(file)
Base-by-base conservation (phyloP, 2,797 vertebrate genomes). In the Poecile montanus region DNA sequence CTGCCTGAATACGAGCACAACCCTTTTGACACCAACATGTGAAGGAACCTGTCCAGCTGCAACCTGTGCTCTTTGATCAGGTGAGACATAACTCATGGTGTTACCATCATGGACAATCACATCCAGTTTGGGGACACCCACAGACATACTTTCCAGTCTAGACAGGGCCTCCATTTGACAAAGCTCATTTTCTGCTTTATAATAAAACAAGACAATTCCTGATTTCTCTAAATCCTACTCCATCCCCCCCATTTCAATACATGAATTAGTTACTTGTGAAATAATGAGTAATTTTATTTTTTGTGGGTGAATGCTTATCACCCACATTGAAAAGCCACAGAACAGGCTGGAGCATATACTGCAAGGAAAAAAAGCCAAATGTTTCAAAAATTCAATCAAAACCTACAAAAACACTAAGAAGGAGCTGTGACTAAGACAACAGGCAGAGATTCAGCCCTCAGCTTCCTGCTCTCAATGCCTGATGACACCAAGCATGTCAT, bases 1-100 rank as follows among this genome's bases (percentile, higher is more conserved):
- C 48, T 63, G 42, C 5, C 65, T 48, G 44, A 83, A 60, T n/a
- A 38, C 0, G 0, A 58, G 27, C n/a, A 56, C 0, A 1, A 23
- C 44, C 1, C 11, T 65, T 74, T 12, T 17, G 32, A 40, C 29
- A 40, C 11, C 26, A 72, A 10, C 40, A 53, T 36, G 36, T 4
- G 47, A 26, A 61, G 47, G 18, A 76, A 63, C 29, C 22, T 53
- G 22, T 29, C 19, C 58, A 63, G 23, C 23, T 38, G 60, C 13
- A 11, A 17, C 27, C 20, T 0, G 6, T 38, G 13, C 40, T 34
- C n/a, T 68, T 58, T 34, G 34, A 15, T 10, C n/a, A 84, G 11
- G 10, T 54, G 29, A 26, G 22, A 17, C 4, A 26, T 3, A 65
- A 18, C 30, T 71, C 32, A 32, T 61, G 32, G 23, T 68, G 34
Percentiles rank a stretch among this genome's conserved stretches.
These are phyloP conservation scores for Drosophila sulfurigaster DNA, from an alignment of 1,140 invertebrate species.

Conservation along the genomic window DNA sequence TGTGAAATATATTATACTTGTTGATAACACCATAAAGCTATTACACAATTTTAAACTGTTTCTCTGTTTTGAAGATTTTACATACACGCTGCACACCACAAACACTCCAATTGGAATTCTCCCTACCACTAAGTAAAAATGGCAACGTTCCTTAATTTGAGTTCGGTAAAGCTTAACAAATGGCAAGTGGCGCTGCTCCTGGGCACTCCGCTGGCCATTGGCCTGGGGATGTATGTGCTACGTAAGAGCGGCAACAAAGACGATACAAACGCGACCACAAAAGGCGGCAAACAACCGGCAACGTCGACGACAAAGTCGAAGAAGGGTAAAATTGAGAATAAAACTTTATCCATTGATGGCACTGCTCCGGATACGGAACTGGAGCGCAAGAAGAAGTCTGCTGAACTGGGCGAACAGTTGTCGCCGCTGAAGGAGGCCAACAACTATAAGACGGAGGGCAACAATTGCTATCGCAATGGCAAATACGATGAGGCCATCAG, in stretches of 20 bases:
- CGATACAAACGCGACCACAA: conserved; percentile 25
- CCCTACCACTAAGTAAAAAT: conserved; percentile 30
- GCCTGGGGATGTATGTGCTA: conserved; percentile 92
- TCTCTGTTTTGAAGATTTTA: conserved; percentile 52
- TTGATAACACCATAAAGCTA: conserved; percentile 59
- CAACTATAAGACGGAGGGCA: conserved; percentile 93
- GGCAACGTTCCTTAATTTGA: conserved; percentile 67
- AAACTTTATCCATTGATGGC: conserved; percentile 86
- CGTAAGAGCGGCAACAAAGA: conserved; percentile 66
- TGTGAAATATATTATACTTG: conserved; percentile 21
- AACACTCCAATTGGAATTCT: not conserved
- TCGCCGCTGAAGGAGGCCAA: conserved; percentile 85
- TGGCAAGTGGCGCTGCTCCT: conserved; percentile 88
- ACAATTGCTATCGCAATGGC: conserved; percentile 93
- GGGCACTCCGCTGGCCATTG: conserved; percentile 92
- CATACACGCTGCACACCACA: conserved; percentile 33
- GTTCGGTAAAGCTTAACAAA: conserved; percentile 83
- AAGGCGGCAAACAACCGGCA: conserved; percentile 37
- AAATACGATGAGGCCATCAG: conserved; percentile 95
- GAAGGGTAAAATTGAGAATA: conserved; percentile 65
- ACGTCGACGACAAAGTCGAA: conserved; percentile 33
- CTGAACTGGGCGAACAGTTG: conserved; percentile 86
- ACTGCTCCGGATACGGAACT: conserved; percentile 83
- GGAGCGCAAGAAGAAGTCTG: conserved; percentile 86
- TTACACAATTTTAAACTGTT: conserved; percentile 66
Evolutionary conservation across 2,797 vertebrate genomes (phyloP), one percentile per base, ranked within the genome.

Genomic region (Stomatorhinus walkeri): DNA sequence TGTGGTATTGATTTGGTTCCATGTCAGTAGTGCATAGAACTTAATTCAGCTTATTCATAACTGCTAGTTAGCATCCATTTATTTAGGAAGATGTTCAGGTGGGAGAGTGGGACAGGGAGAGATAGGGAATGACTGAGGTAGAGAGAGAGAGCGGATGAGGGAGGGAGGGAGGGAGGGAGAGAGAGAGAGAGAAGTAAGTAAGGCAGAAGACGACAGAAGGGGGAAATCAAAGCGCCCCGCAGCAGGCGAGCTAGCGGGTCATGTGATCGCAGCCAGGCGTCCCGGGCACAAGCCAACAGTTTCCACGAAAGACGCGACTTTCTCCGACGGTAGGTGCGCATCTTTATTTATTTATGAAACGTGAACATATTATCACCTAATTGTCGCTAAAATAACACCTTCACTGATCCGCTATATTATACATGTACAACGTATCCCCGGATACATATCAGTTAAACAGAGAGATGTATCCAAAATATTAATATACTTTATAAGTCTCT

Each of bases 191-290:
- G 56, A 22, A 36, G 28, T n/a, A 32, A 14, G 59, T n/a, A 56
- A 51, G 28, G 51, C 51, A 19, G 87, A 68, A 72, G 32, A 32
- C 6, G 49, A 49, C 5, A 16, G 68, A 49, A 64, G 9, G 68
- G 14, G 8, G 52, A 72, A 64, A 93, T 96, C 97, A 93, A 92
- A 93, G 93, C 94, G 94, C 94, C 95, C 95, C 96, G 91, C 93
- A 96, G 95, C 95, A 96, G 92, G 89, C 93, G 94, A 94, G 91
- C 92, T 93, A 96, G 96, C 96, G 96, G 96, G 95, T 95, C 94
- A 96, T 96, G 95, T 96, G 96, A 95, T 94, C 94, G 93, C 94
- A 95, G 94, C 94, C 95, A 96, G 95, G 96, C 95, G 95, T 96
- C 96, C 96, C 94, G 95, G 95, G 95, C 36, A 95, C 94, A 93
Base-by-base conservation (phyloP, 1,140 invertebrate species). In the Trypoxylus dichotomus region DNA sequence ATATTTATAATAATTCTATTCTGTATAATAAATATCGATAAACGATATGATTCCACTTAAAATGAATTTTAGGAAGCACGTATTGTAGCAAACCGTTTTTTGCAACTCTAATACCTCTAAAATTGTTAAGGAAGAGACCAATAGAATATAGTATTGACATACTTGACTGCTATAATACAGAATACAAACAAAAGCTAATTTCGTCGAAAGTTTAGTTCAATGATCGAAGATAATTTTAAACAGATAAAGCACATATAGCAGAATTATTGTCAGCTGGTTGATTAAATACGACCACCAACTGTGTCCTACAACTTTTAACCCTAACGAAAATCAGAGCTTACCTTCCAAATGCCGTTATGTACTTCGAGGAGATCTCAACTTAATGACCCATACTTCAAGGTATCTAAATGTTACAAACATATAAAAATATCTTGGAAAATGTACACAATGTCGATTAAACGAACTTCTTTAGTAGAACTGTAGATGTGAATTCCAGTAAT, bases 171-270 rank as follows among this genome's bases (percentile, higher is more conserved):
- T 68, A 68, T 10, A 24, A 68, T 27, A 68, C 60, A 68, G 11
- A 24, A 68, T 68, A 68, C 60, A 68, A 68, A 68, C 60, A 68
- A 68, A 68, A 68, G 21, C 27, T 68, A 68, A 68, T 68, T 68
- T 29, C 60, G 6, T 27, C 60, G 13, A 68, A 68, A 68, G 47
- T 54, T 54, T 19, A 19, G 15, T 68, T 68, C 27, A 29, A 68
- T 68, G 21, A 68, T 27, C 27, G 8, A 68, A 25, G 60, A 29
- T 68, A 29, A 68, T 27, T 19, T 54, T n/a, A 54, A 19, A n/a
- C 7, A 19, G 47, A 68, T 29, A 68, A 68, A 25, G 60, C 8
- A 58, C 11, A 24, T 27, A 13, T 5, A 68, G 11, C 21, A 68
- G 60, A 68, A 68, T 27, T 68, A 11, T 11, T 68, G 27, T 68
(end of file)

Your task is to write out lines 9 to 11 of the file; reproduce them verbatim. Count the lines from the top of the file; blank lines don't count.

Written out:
- C n/a, T 68, T 58, T 34, G 34, A 15, T 10, C n/a, A 84, G 11
- G 10, T 54, G 29, A 26, G 22, A 17, C 4, A 26, T 3, A 65
- A 18, C 30, T 71, C 32, A 32, T 61, G 32, G 23, T 68, G 34